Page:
Pilot dies in Princeton crash

Smoke billows from a wooded area west of the Princeton Airport runway where a pilot died in a plane crash on Monday afternoon.
Smoke billows from a wooded area west of the Princeton Airport runway where a pilot died in a plane crash on Monday afternoon.

A would-be hunting trip turned tragic Monday afternoon when a Princeton man died in a fiery plane crash near the Princeton Municipal Airport.

Kevin Covlin, age 51, co-owner of Princeton-based FLR Sanders, was pronounced dead at the scene of the crash. The Union-Eagle ran a front page story on Covlin and FLR Sanders last week.

The single engine 1956 Piper Pacer “tail dragger” aircraft  took off from the Princeton airport at around 12:45 p.m. Covlin was heading off on a hunting trip with his dog to North Dakota, Lindgren said. But it appears he had some kind of trouble with the plane shortly after take-off.

Jason Erickson of Monticello, who operates a flight school at the Princeton airport, was on the airport grounds at the time  of the crash and reported hearing what he described as an explosion, Lindgren said.

Upon looking outside from his business, Erickson saw smoke and discovered the airplane crash just west of the runway. He observed an individual in the aircraft who was not moving and was on fire, Lindgren said.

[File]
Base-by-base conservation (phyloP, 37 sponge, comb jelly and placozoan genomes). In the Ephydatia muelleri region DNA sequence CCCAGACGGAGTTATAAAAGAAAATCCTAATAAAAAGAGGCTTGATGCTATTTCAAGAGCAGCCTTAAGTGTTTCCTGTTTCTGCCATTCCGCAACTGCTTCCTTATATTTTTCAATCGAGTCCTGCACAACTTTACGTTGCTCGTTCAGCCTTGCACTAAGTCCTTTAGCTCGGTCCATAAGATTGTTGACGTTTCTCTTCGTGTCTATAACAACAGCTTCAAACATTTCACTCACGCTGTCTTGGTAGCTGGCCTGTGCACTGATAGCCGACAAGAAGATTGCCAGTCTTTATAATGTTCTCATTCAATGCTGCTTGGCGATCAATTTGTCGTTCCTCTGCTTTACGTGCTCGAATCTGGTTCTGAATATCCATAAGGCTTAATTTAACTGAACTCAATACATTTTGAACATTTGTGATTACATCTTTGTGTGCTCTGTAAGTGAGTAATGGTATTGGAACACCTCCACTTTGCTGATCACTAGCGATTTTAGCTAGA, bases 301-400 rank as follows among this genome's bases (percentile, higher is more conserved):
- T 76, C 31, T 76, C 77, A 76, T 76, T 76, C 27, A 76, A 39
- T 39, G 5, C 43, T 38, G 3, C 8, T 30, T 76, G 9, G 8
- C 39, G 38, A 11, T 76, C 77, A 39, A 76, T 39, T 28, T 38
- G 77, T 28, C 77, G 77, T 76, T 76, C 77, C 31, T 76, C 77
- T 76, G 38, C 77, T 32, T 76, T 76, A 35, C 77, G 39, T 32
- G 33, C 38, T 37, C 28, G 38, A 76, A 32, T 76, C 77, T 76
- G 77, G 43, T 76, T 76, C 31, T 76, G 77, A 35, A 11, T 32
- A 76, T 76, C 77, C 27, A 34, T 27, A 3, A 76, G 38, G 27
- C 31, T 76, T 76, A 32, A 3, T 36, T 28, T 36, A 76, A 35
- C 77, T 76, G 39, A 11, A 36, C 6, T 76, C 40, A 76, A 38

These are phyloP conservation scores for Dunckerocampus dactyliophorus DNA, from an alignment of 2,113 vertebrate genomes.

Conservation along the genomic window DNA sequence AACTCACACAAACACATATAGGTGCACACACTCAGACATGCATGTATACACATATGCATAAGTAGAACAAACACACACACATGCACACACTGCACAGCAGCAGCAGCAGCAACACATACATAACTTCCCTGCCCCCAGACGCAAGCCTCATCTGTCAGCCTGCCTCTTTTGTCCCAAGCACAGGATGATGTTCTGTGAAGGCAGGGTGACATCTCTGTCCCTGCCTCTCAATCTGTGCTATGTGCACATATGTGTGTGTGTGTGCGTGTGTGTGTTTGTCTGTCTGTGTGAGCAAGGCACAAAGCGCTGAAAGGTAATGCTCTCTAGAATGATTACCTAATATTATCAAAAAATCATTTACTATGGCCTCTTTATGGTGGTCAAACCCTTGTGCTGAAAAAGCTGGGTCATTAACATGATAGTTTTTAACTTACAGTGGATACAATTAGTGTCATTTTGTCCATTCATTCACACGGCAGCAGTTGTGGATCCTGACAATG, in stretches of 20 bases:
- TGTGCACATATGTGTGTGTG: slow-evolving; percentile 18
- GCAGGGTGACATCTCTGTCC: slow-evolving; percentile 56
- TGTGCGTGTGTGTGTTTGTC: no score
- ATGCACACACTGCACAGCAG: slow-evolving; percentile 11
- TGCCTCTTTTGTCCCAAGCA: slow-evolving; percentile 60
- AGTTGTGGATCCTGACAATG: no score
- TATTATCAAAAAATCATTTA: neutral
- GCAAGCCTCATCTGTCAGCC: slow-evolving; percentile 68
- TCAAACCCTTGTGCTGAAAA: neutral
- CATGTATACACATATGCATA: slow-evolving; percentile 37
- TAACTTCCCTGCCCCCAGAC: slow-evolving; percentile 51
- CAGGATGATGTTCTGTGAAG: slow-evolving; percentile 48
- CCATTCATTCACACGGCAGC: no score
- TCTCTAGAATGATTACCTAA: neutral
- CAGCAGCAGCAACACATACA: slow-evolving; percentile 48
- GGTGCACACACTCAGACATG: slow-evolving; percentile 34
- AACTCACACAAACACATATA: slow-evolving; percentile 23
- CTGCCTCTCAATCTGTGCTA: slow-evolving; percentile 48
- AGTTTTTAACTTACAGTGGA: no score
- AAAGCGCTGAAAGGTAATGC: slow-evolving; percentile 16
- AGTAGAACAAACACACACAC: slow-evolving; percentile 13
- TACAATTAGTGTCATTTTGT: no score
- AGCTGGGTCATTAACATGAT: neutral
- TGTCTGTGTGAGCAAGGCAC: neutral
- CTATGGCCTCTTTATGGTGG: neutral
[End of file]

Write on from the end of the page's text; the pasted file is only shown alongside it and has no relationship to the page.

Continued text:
Deputies from Mille Lacs and Sherburne counties, officers with the Princeton Police Department, the Princeton Fire Department and a North Ambulance crew all responded and put out the fire. Covlin perished in the crash, Lindgren said, and his remains were taken to the Anoka County Medical Examiner’s office where an autopsy was performed and positive identification confirmed.

Covlin’s dog was found inside a portable kennel, outside the aircraft and clear of the fire zone, Lindgren said. The dog was taken to the Princeton Veterinary Clinic where it was checked out and returned to the Covlin family.

The Mille Lacs County Sheriff’s Department is working with the Federal Aviation Administration and the National Transportation Safety Board to determine a cause of the crash.

The first call came in at 12:59 p.m. when the Princeton Fire Department was called out to an unknown fire west of the airport. At that point, it was unknown what was burning, according to radio traffic from the Mille Lacs County Communications Center. The Union-Eagle was on scene shortly after 1 p.m. and observed white smoke billowing from a wooded area just west of the runway. By 1:11 p.m. the fire department was being called on for more manpower as a downed aircraft was being reported. Within minutes emergency services personnel from at least 12 vehicles worked the scene. The crash scene was cordoned off with yellow crime scene tape.

Prior to Monday, the last plane crash in Princeton airport was on Nov. 22, 2011. Coincidentally, it was Covlin’s business partner in FLR Sanders, Barry Ramage, Jr. who was flying a Cessna 152 that lost power. Ramage’s plane reached an altitude of 400 feet and was forced to make an emergency landing south of the airport on land owned by Prairie Restoration. The plane flipped end-over-end when it touched down and sustained heavy damage, but Ramage was uninjured.